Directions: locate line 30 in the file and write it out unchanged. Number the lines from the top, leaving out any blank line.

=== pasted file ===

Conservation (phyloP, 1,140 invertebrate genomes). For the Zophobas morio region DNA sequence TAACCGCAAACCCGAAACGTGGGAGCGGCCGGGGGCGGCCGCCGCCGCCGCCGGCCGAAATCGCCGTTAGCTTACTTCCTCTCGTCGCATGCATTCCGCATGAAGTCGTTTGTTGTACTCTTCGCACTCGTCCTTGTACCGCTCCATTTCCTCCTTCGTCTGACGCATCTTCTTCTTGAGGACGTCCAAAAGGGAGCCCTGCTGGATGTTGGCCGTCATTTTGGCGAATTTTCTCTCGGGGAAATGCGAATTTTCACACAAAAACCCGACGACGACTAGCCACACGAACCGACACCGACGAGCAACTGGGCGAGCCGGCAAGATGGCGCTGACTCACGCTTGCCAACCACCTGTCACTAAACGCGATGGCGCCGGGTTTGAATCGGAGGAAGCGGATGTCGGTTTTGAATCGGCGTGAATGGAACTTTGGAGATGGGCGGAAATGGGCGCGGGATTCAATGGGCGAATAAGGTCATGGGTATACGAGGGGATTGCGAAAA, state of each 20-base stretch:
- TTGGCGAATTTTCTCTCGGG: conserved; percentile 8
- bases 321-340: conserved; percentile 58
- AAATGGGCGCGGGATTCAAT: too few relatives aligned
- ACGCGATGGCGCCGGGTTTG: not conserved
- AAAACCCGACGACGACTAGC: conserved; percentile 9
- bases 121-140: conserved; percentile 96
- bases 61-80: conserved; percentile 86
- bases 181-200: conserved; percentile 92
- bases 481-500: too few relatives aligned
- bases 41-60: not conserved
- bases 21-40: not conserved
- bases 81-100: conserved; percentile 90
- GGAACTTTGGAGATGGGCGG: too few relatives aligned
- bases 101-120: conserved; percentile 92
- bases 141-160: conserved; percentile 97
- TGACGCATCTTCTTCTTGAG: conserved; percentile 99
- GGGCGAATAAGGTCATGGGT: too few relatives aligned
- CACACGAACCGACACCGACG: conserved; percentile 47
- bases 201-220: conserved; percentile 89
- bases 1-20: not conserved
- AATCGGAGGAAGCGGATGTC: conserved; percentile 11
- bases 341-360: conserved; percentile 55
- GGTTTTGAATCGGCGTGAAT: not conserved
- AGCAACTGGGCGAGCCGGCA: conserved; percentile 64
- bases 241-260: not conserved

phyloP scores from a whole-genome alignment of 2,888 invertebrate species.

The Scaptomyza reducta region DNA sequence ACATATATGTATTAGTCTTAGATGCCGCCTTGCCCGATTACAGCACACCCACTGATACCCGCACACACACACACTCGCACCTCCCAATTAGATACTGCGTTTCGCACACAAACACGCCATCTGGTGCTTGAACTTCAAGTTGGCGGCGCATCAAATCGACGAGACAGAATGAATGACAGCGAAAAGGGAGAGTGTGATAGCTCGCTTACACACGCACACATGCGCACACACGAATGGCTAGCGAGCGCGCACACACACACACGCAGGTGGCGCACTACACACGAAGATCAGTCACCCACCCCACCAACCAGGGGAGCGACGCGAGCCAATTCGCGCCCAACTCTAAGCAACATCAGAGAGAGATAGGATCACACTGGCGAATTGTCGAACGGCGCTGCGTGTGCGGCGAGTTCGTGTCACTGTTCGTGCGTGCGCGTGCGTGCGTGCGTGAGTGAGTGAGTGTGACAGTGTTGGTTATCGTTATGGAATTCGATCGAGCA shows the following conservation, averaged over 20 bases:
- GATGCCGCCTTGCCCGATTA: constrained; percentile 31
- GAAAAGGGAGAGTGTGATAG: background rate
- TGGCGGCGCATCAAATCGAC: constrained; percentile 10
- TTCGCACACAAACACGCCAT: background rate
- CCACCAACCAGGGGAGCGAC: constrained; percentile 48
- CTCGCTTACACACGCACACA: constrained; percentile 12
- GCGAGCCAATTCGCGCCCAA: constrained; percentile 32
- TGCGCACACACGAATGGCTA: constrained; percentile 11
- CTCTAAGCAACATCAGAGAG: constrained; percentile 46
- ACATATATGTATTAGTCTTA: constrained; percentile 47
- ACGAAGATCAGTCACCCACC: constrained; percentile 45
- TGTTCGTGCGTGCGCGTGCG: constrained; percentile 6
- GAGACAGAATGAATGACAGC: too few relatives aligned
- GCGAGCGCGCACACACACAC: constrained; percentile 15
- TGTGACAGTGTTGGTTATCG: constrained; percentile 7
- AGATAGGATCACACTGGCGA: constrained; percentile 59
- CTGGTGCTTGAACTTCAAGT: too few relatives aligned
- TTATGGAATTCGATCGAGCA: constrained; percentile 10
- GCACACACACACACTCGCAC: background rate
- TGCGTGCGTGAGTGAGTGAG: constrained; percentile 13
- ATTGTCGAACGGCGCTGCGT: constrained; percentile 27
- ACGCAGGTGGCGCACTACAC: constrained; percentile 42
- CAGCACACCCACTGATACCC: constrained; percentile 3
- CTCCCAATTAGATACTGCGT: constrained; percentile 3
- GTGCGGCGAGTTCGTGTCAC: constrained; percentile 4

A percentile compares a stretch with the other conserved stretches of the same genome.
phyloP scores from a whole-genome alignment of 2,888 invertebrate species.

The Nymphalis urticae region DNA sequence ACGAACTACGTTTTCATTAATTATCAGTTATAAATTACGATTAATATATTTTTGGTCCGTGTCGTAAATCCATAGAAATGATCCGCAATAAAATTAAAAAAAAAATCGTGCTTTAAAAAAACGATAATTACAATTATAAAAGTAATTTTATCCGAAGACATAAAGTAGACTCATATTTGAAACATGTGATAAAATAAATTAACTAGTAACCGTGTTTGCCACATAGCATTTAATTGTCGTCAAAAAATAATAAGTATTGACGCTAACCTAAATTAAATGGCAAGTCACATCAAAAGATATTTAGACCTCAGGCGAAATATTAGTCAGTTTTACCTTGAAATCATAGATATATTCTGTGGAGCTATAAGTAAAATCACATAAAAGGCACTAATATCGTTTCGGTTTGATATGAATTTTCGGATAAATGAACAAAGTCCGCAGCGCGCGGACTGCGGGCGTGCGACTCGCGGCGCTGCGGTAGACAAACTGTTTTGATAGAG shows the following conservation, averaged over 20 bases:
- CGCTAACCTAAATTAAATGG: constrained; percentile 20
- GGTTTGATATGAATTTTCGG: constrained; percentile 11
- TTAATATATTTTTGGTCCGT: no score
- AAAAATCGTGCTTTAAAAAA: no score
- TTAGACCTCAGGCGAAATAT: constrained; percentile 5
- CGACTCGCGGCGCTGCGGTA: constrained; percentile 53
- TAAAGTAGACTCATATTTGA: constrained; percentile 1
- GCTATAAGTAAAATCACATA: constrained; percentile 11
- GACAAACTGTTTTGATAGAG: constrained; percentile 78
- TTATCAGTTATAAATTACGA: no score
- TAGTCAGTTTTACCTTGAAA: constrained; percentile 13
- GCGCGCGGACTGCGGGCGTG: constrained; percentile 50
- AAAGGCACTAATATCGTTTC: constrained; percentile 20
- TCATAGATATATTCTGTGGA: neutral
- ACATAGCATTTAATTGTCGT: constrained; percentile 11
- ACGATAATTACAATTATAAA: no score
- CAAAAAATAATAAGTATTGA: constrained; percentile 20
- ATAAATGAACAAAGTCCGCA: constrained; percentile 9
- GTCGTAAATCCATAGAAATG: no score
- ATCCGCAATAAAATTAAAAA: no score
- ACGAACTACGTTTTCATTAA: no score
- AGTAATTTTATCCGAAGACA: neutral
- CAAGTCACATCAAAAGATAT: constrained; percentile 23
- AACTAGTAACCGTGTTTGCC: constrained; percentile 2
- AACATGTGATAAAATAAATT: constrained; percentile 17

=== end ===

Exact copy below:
- GAAAAGGGAGAGTGTGATAG: background rate